The Sunday Morning Star, August 27, 1939.
President Lincoln was the special guest of David Wills, the 32-year-old lawyer whose house faced the town square. Wills had invited Lincoln to give concluding “remarks” at the dedication ceremonth, following the principal address by Edward Everett. Wills helped arrange the cemetery and its dedication on November 19, 1963, on land purchased by Pennsylvania to honor the Union dead. Although President Lincoln spent only 24 hours in Gettysburg, he, too, changed the town’s history.
Everett wrote Lincoln a brief note the next day, requesting a copy of the speech and covering it with praise: “Permit me also to express my great admiration of the thoughts expressed by you, with such eloquent simplicity & appropriateness, at the consecration of the cemetery. I should be glad, if I could flatter myself that I came as near to the central idea of the occasion, in two hours, as you did in two minutes.”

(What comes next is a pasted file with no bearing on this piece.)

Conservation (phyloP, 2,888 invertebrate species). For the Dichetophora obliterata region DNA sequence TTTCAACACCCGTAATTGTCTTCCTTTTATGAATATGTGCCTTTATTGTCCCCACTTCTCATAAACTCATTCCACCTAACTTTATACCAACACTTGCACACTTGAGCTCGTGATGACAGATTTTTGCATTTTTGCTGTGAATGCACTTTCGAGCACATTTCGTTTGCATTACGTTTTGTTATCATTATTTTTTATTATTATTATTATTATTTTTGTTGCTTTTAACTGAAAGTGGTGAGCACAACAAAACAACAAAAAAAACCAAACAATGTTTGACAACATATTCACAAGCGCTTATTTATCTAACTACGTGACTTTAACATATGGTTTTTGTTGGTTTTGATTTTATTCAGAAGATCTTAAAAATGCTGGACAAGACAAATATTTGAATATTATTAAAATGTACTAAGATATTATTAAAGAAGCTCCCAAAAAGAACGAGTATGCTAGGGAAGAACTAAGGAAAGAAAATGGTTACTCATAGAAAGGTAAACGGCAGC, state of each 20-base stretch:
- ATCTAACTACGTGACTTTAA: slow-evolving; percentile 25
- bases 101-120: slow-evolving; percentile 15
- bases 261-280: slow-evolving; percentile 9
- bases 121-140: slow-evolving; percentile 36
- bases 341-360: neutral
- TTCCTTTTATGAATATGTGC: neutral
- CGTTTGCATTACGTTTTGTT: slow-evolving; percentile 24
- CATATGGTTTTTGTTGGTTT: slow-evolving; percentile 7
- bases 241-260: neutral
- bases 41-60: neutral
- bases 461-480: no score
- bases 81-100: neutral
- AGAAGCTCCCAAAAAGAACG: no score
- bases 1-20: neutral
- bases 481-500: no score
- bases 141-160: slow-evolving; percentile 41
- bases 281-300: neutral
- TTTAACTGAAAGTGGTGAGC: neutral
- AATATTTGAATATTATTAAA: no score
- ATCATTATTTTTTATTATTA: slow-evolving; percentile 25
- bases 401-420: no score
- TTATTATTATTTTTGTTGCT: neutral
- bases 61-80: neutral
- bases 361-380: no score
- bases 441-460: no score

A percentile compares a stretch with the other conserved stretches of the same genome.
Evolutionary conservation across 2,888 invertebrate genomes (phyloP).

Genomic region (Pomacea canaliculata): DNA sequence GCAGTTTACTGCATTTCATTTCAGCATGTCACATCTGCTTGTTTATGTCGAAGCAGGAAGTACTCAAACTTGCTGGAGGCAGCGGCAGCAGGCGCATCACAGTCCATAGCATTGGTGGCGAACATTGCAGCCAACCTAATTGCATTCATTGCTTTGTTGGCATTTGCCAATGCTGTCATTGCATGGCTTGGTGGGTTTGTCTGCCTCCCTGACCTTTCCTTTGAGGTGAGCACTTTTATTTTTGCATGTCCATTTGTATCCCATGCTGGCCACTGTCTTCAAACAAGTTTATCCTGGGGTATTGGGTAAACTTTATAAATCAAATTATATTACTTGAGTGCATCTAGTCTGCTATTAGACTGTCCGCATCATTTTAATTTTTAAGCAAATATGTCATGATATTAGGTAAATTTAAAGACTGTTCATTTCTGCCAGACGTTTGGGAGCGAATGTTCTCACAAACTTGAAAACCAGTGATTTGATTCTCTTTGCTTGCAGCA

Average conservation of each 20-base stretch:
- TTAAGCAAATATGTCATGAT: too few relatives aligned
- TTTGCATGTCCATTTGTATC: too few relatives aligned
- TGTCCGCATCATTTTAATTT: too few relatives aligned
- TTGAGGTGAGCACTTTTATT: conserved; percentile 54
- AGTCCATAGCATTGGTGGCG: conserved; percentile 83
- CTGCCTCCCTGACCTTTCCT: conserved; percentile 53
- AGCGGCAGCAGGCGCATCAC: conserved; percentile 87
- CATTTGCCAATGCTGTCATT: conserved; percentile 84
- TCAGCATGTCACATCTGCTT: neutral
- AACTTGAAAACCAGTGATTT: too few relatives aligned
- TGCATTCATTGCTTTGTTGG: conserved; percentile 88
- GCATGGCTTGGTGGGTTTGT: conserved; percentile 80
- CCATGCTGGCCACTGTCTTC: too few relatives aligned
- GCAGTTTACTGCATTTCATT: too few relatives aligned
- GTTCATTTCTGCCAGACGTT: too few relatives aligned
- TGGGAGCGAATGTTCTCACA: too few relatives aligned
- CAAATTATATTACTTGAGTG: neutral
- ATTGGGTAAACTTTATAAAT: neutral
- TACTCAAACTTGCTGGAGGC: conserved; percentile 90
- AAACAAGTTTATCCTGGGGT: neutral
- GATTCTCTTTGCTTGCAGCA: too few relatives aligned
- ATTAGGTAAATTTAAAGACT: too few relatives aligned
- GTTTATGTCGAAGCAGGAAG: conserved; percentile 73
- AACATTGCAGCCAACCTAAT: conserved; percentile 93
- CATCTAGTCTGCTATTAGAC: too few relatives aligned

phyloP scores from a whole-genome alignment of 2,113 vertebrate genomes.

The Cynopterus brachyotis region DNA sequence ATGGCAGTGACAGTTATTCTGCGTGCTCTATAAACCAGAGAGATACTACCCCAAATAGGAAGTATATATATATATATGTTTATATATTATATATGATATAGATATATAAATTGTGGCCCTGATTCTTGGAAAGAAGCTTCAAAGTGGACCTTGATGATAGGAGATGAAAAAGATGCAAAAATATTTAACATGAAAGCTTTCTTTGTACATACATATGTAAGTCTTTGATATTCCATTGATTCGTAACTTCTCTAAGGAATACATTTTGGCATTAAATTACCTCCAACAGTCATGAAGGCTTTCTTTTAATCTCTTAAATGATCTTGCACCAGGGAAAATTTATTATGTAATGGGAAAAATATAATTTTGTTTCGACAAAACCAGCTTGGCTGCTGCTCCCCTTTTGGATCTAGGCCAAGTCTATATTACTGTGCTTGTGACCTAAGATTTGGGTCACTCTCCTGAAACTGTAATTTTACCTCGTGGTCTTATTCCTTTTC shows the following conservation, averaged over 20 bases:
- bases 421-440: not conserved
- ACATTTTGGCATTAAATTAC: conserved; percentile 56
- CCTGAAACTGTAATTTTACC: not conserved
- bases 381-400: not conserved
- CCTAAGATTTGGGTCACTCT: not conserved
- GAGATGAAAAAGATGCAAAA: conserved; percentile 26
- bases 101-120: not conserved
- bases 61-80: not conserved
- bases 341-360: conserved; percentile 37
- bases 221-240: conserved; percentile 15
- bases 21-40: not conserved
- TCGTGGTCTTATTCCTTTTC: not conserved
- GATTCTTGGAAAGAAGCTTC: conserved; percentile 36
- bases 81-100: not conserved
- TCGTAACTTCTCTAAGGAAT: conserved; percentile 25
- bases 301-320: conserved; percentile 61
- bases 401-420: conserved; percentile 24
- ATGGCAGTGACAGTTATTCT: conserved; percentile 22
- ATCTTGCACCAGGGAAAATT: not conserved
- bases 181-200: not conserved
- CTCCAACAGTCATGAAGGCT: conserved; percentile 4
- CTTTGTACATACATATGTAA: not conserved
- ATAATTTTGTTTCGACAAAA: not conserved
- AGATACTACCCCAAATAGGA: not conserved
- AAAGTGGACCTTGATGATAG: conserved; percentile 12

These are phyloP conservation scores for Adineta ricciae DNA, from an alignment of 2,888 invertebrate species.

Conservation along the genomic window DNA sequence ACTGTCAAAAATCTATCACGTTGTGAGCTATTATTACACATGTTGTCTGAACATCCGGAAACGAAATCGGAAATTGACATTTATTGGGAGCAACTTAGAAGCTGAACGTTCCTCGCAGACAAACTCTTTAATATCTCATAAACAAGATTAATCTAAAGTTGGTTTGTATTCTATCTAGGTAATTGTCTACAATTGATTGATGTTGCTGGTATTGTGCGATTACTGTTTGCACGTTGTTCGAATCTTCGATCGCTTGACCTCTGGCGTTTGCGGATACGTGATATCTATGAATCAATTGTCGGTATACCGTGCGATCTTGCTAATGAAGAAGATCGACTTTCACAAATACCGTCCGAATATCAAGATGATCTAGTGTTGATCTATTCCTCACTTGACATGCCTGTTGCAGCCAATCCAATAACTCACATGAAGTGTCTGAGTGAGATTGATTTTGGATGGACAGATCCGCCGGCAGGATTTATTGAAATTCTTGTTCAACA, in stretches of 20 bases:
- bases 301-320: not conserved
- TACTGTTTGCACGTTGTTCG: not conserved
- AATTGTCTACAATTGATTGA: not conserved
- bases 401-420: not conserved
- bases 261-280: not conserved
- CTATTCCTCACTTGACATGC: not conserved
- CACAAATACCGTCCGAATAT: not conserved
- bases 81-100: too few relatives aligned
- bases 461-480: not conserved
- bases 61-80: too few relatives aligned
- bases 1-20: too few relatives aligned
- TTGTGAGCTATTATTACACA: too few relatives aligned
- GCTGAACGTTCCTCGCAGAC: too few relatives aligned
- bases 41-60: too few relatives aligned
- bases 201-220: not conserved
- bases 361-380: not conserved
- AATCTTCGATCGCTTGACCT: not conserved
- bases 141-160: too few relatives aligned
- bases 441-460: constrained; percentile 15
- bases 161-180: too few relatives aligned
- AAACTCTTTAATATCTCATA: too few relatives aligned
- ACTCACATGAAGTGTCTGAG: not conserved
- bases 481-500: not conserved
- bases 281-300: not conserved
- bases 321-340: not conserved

Lincoln graciously replied, “In our respective parts yesterday, you could not have been excused to make a short address, nor I a long one. I am please to know that, in your judgment, the little I did say was not entirely a failure.”
It is noted that when President Lincoln visited Gettysburg, he cut a stick down and had it made into a cane/walking stick for Secretary of War Edwin Stanton. Or so the story goes…
1. Partial text above attributed to www.abrahamlincolnonline.org
2. Picture above of Gettysburg National Cemetery, courtesy of Abraham Lincoln Online.